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Abu Dhabi, UAEThursday 20 September 2018

Yarmouk militants dug up graves to find Israelis, say officials

Pro-regime forces say that militants and rebels that controlled Yarmouk had sought to transfer the remains to Israel

Syrian soldiers patrol at the Yarmouk Camp district in south Damascus, Syria, 22 May 2018. EPA/Youssef Badawi
Syrian soldiers patrol at the Yarmouk Camp district in south Damascus, Syria, 22 May 2018. EPA/Youssef Badawi

Insurgents excavated graves in a cemetery in a refugee camp in the Syrian capital Damascus in search of the remains of three Israeli soldiers who have been missing since Israel's invasion of Lebanon 36 years ago, a Palestinian official based in Syria said.

Anwar Raja of the Popular Front for the Liberation of Palestine-General Command (PFLP-GC) – a pro-Syrian regime Palestinian militia – said the bodies of the three Israeli soldiers who have been missing since a 1982 battle in Lebanon were transferred to Syria after the incident.

Israel says that on June 11, 1982, five of its soldiers went missing in a battle near the Lebanese village of Sultan Yacoub close to the Syrian border. Several years later, two of the missing soldiers were returned alive to Israel in prisoner exchanges with Syria and the PFLP-GC. The fate of the remaining three is still unknown.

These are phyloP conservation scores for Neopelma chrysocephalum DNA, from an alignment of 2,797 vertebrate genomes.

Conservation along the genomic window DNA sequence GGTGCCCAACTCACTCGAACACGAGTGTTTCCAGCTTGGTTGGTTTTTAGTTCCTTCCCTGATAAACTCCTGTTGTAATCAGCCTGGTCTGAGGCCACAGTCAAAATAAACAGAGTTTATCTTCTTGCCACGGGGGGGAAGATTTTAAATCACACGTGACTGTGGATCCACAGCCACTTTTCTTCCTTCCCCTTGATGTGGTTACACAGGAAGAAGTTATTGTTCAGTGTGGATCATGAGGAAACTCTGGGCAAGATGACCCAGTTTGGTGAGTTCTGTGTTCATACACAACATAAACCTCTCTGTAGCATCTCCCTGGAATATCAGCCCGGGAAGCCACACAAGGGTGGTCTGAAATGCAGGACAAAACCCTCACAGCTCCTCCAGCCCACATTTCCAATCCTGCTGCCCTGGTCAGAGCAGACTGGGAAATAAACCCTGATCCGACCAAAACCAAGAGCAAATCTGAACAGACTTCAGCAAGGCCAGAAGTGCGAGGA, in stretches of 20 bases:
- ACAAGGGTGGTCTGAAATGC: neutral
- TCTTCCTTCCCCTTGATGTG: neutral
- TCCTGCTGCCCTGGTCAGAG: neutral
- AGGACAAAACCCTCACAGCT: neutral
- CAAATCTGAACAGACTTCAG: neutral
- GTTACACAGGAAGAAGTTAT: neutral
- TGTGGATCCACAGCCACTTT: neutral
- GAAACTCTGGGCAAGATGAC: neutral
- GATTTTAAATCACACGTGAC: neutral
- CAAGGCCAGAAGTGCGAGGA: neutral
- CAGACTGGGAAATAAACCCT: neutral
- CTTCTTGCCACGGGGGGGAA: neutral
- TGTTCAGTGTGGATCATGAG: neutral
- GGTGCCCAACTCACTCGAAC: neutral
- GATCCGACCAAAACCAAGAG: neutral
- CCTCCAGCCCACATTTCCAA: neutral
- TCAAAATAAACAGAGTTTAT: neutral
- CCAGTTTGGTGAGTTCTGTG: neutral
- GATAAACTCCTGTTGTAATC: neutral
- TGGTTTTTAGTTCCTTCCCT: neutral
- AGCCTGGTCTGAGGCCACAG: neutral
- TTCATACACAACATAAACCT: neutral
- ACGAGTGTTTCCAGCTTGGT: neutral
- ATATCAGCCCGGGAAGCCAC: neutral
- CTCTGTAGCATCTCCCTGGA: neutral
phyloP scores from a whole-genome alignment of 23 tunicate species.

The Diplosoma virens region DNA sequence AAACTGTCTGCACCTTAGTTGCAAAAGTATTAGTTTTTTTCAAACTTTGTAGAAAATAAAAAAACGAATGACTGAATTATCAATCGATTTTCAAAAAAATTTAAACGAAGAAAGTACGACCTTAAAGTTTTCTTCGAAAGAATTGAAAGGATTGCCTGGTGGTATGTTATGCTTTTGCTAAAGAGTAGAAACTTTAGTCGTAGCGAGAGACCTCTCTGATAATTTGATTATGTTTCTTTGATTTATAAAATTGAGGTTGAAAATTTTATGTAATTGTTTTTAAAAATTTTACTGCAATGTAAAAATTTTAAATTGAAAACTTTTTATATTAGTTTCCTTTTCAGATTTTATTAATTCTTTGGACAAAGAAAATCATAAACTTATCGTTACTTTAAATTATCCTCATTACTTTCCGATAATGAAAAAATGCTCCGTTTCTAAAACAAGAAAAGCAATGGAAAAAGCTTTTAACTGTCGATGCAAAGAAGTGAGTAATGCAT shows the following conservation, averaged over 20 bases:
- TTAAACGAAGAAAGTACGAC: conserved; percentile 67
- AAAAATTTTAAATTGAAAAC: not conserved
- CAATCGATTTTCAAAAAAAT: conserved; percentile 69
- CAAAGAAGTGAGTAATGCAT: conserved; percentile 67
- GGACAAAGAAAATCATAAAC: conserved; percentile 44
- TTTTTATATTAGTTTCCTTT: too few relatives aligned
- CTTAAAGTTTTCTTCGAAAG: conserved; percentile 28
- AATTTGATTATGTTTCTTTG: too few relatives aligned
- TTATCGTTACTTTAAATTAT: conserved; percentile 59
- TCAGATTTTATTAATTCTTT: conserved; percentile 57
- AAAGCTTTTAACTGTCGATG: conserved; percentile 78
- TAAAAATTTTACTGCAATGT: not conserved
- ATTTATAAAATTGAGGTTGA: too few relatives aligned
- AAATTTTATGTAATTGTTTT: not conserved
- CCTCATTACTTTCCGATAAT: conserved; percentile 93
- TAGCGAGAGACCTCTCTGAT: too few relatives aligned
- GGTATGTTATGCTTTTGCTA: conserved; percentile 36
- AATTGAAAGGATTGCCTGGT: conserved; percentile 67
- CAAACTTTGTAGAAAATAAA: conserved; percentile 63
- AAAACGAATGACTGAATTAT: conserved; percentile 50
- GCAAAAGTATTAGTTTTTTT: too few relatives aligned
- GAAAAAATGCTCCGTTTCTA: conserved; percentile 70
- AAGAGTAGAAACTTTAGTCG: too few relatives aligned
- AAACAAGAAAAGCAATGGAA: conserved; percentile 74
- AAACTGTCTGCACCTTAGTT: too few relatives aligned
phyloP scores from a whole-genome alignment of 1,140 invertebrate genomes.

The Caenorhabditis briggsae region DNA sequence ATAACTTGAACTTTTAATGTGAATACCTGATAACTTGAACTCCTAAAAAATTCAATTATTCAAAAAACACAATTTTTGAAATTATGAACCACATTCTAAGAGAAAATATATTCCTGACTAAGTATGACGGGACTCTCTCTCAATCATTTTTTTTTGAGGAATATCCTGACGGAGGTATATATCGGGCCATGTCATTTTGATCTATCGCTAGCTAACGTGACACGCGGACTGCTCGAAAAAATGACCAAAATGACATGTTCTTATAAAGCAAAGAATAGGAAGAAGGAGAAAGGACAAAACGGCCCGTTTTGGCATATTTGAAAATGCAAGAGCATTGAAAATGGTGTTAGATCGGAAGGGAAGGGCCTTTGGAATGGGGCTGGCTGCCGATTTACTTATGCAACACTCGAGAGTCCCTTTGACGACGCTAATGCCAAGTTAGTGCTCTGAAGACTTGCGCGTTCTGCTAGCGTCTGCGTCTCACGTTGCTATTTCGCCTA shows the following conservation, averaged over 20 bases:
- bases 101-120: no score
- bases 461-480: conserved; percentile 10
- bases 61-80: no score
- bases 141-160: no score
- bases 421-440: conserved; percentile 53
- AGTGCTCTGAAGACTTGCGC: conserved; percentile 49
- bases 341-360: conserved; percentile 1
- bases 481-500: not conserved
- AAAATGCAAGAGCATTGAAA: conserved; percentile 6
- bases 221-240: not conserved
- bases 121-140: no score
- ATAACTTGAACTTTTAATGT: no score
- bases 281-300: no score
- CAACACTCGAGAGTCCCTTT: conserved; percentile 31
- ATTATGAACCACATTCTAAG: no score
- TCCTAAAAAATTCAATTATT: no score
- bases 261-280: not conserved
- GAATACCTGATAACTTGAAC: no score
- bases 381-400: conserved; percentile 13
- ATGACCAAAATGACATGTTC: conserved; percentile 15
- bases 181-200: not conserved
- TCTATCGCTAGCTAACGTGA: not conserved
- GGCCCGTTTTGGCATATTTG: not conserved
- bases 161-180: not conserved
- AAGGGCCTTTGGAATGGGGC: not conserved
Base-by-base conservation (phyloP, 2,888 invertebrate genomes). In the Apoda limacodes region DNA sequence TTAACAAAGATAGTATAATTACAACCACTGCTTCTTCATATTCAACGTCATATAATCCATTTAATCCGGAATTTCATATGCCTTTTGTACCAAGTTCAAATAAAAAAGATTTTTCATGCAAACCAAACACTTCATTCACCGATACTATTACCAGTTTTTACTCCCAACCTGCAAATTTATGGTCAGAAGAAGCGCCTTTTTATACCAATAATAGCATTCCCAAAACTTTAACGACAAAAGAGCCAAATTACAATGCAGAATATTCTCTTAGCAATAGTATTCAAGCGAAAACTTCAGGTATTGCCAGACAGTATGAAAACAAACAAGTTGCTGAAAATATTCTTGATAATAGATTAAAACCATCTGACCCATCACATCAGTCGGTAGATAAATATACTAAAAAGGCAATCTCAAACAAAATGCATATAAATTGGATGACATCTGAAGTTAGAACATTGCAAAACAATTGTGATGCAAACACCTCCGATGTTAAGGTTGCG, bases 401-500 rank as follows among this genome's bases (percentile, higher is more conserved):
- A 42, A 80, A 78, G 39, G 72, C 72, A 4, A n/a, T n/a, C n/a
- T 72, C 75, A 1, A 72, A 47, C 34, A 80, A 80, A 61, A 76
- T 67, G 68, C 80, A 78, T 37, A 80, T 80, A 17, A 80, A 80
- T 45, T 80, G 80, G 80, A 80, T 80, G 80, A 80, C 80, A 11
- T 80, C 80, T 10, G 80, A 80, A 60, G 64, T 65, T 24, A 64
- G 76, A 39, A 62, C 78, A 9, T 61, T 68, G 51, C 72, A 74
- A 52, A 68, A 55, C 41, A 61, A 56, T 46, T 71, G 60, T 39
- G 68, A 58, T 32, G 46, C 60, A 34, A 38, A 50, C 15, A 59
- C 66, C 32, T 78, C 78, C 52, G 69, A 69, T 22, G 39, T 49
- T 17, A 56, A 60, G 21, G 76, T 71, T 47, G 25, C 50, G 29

Last week, Syrian troops regained control of the Palestinian refugee camp of Yarmouk from members of the Islamic State group after a month-long battle. Before ISIS took the camp, several insurgent groups had a presence there including Al Qaeda-linked gunmen.

Mr Raja said the insurgents' aim was to find the remains of the soldiers and transfer them to Israel. The refugee camp is home to the old Martyr's Cemetery where Palestinian fighters and commanders are buried. He said all tombs in the cemetery were excavated.

He said that Syrian security forces, while examining the belongings of gunmen being transported to northern Syria earlier this month, arrested a woman and confiscated two bags of soil she was carrying, apparently from the cemetery, and sent them to authorities for DNA analysis.

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"This demonstrates that [the insurgents] are keen to determine whether the Israeli soldiers were buried in this cemetery," he said, denying reports that the bodies were ever buried in it.

The department in charge of Israelis missing in action, or MIA, in the Israeli prime minister's office refused to comment.

Mr Raja said ISIS and other insurgents dug up the past years' graves in search of the remains.

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